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Jean Dublin

Suspension and Shock Absorbers. Current Options.

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Interesting options.  I wear orthopedic insoles for general walking purposes, but find skate shoes better suited when EUC riding because they are often flat soled, where as most shoes have some degree of inclined heel. 

I look forward to EUCs with dampened suspension.  Shocks would greatly reduce spring recoil and fatigue on the rider's knees.  With EUC capable of doing 60KM/h nowadays, riding over pot holes would be less of a concern with suspension.

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It just occurred to me that sports cars use magnetic ride suspension with a polling frequency so high, the driver doesn't feel the body roll during cornering.  With EUCs being electrically driven, magnetic dampening suspension just might be the best solution to provide both stability and dampening while maintaining rider control over the EUC.   Traditional gas filled automotive shocks still have some recoil, usually 1.5 oscillations before returning to static positioning..  Magnetic dampening would smoothly return to static ride height without the rider being as aware of the recoil.

Technology is awesome.  The future is awesome.  This is an exciting solution.

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11 minutes ago, ShadowWheelin' said:

It just occurred to me that sports cars use magnetic ride suspension with a polling frequency so high, the driver doesn't feel the body roll during cornering.  With EUCs being electrically driven, magnetic dampening suspension just might be the best solution to provide both stability and dampening while maintaining rider control over the EUC.   Traditional gas filled automotive shocks still have some recoil, usually 1.5 oscillations before returning to static positioning..  Magnetic dampening would smoothly return to static ride height without the rider being as aware of the recoil.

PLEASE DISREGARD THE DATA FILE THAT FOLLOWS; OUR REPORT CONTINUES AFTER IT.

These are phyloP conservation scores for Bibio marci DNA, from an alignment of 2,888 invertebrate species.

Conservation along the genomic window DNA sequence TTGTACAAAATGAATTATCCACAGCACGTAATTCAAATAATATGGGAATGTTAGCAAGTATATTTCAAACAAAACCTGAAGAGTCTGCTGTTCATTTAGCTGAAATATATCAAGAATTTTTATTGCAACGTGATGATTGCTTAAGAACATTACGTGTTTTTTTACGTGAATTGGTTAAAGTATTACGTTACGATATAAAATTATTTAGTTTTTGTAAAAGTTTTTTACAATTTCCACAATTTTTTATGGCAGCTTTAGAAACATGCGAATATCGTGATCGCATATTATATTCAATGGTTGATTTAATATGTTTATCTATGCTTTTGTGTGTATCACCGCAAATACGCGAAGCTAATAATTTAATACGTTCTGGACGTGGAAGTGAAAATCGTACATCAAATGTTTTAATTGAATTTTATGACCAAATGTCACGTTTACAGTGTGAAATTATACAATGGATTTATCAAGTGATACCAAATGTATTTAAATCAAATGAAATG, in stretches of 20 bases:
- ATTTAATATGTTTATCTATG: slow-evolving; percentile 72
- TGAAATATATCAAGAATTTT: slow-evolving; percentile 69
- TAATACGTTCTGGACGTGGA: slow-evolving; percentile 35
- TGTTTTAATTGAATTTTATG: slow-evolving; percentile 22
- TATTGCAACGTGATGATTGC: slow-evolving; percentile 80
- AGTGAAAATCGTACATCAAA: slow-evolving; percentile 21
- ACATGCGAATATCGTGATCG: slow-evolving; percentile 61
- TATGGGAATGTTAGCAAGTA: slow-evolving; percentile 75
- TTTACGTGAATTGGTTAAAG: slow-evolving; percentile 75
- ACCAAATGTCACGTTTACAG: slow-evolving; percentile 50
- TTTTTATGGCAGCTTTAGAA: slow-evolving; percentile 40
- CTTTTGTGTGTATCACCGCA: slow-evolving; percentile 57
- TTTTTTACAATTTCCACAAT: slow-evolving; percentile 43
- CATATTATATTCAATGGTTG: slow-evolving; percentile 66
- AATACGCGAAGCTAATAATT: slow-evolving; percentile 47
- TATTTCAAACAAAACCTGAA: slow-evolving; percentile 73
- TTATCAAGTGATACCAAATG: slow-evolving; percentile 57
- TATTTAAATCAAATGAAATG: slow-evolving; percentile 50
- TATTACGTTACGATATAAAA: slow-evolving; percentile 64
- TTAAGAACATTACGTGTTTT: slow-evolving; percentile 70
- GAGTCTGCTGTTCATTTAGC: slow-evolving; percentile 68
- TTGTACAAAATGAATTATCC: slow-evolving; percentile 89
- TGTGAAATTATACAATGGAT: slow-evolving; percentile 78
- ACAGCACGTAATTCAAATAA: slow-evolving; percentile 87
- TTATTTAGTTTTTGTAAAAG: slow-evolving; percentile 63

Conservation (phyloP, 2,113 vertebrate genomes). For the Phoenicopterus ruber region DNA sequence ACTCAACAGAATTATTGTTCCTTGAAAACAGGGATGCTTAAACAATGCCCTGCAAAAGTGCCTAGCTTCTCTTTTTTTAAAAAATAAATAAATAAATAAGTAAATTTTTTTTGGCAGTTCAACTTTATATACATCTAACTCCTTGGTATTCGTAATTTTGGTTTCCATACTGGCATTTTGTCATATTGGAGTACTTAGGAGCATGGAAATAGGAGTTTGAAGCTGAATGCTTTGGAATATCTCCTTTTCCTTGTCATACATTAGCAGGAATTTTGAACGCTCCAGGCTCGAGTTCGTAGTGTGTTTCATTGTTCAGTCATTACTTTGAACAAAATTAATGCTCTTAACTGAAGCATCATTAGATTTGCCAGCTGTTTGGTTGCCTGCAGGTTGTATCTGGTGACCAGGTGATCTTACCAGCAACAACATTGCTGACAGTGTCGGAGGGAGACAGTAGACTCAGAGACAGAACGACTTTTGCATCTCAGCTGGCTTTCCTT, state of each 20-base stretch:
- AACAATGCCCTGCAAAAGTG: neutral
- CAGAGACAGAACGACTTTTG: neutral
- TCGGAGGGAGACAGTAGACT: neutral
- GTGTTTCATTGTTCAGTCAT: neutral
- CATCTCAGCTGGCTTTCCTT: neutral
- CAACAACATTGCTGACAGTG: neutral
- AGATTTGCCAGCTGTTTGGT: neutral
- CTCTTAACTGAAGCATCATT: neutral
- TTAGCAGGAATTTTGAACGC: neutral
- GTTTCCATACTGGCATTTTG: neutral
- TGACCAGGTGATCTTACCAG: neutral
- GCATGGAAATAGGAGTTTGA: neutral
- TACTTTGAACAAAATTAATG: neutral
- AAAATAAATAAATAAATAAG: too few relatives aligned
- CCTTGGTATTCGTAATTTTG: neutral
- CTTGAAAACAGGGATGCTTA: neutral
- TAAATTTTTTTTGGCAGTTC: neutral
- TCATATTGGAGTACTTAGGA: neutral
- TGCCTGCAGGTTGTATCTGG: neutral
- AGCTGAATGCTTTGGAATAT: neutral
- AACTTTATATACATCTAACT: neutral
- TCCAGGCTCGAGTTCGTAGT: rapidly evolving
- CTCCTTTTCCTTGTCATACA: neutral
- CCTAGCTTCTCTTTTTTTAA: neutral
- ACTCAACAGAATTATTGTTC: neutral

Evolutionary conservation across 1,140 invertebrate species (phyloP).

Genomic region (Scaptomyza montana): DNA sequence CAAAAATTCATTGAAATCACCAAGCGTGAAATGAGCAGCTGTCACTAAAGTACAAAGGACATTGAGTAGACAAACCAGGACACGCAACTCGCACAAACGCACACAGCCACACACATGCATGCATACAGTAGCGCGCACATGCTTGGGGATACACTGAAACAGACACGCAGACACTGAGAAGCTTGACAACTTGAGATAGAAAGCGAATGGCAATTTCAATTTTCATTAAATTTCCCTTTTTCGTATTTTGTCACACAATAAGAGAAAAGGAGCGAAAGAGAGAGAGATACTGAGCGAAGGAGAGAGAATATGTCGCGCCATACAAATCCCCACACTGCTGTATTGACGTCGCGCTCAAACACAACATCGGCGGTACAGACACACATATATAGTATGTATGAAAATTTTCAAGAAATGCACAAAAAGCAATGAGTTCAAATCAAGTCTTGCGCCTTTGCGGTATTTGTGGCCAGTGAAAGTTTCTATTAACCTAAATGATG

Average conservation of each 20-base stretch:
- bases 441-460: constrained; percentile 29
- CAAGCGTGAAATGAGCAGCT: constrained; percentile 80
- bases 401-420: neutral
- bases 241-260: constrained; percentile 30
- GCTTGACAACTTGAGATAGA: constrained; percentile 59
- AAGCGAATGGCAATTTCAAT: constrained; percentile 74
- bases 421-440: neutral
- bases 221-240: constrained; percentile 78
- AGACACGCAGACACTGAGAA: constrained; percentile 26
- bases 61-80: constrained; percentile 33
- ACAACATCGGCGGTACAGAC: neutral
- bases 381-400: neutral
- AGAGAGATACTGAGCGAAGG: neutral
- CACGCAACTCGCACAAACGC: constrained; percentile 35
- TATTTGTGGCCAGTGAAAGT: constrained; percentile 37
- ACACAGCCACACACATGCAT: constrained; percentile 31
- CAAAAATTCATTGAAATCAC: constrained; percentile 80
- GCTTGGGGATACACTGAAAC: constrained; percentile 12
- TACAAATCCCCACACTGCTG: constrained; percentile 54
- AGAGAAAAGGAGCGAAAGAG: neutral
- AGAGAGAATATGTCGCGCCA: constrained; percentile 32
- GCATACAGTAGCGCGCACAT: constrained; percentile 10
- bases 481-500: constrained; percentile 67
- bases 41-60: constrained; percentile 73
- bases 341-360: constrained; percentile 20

Technology is awesome.  The future is awesome.  This is an exciting solution.

Sounds great even if I can't understand it :P

Do they currently make shoes with something like that? haha.

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4 minutes ago, Jean Dublin said:

Sounds great even if I can't understand it :P

Do they currently make shoes with something like that? haha.

I highly doubt there are.  This is complex suspension technology.  The EUC down side would be loss of range (use of battery power) in favour of ride quality.

Edited by ShadowWheelin'

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Another current shock absorber is the rubber under the Rockwheel GT16 pedals.
They do make it a smooth ride even on not perfectly polished surfaces.
I don't think they make much for harder impacts like going down a curb (maybe a bit) or riding over a pothole.

Aliexpress Link, 30 USD (expensive due to the express courier I guess)

tcsaBSP.jpg

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Tire technology: the current air-filled tire provides both compression and dampening, and is roughly adjustable by the user via air pressure.

However, most (all?) EUCs use the much higher than 35 psi on a 2 inch wide balloon tires we see on beach cruisers, and of course that might be a measure of two vs one tire, but still much wider tires at much lower pressures must be the first suspension.

Then, we have to decide whether to put the suspension between the wheel and the shell like a car, or put the suspension under the driver like a long-haul truck driver.

In my opinion something as simple as the Thudbuster which is basically just thick rubber would work fine for the low-speed EUC.

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@mrelwood has a thread about different materials placed under the pedal (like the rubber strips above for the rockwheel). Gel insoles work well. I had some in an old pair of shoes. It has helped with my bad knee but is not super noticable going off a curb. Rough road, uneven concrete slabs on the sidewalk, sharp edge pavement when crossing a gutter, that where I notice it the most. Those small almost 90 degree edges were also the worst for my bad knee. 

Check out mrelwood's thread and experiment. Lots of material around the house and it's all easily reversible if you dont like it. 

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The gel in the pedal hinge only really works with KingSong pedals. For the MSX I have a custom pedal top plate that is fixed only at the front, and rests on top of silicone blocks. Combined with thick spongy insoles (in the shoes) the ride is hugely more comfortable than without.

Alienrides had a short video a while back where he just glued plates of sponge rubber on top of the pedals. Didn’t see a full review, but his initial thoughts were positive.

I too am waiting to see what the markets bring up as the first solution. Meanwhile, I ride on silicone.